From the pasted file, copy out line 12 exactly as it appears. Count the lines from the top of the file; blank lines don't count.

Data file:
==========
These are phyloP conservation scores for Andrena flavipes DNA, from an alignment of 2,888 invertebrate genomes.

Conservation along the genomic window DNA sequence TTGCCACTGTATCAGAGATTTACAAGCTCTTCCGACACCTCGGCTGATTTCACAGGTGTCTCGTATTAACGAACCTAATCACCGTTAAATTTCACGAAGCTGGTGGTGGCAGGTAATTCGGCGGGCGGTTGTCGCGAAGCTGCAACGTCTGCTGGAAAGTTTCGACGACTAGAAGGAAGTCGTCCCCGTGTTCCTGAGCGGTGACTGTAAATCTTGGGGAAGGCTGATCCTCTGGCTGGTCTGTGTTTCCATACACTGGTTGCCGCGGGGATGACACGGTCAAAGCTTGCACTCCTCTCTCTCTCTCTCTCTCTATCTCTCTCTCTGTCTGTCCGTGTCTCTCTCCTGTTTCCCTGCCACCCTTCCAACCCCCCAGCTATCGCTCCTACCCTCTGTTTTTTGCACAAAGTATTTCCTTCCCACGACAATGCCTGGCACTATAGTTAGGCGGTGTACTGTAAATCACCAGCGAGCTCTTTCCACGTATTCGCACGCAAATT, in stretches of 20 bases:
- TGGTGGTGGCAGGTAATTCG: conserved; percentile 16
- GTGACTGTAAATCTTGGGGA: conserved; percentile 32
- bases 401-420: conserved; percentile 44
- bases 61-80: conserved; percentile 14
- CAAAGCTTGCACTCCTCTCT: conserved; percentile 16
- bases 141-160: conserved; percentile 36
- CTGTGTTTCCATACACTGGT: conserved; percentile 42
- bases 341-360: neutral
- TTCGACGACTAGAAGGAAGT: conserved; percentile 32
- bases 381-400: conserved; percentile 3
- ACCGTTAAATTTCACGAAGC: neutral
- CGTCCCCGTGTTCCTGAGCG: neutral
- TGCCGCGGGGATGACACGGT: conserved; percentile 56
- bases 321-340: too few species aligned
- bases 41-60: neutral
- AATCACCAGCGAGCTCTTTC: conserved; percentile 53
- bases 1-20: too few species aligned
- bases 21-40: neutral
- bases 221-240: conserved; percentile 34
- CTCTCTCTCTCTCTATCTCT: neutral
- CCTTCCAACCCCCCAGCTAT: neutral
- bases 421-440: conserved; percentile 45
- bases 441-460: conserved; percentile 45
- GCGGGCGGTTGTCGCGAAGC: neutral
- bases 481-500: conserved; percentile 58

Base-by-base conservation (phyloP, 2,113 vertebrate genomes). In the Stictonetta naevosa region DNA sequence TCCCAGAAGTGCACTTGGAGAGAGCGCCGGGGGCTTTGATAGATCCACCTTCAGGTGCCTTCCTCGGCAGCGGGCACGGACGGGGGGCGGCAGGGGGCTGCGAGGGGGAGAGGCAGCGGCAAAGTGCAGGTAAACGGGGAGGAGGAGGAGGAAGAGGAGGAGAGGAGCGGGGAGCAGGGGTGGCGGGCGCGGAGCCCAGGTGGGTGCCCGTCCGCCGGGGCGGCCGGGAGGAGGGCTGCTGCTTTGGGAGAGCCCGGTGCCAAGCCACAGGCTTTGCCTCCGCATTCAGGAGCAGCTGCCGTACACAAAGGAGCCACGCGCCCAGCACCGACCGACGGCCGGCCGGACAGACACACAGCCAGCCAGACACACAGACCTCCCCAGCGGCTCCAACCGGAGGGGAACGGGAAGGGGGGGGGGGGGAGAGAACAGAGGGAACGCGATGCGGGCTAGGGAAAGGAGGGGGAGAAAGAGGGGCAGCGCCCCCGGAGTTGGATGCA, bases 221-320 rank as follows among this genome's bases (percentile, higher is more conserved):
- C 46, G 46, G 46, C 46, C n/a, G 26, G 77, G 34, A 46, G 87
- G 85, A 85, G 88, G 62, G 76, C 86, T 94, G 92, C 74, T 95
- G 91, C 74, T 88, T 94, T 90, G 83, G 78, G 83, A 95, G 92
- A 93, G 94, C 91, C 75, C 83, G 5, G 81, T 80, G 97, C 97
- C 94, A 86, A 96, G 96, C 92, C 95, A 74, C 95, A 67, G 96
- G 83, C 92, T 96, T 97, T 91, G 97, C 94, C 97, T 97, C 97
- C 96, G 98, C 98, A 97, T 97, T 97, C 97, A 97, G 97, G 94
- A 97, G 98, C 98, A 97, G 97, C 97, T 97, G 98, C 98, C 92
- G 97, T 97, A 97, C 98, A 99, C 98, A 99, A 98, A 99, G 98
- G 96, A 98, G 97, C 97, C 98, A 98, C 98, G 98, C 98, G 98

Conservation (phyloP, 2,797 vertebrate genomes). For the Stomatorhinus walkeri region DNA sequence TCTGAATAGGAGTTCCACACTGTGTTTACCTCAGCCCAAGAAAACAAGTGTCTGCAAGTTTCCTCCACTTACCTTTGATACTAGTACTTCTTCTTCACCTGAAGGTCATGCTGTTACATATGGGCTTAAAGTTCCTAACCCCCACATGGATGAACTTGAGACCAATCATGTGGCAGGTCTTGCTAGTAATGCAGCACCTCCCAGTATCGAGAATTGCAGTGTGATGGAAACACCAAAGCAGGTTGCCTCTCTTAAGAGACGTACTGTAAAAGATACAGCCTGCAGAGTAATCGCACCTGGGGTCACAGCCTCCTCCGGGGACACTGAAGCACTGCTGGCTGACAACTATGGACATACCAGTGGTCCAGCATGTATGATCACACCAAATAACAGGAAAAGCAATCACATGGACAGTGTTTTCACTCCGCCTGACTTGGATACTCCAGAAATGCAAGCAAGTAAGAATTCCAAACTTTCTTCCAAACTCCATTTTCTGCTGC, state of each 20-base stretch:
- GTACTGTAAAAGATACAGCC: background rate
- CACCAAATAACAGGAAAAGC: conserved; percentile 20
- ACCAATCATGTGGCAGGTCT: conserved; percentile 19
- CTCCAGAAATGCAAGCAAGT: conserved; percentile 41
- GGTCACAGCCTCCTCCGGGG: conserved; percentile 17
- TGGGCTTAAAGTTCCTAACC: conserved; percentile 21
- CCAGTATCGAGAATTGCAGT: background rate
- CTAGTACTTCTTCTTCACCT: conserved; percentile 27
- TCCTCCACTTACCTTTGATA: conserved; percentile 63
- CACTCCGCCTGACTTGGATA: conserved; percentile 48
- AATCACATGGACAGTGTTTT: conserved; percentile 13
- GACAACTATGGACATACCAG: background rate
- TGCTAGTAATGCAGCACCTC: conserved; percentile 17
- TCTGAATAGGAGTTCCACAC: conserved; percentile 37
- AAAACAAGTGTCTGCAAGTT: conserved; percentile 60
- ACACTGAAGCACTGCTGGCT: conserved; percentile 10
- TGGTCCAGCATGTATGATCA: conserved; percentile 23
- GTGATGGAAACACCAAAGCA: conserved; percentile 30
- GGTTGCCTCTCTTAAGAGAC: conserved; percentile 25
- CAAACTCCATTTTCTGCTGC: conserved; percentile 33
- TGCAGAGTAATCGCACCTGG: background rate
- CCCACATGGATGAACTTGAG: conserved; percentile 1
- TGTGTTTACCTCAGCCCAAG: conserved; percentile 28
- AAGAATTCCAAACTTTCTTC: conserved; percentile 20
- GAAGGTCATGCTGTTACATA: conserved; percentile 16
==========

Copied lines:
- bases 381-400: conserved; percentile 3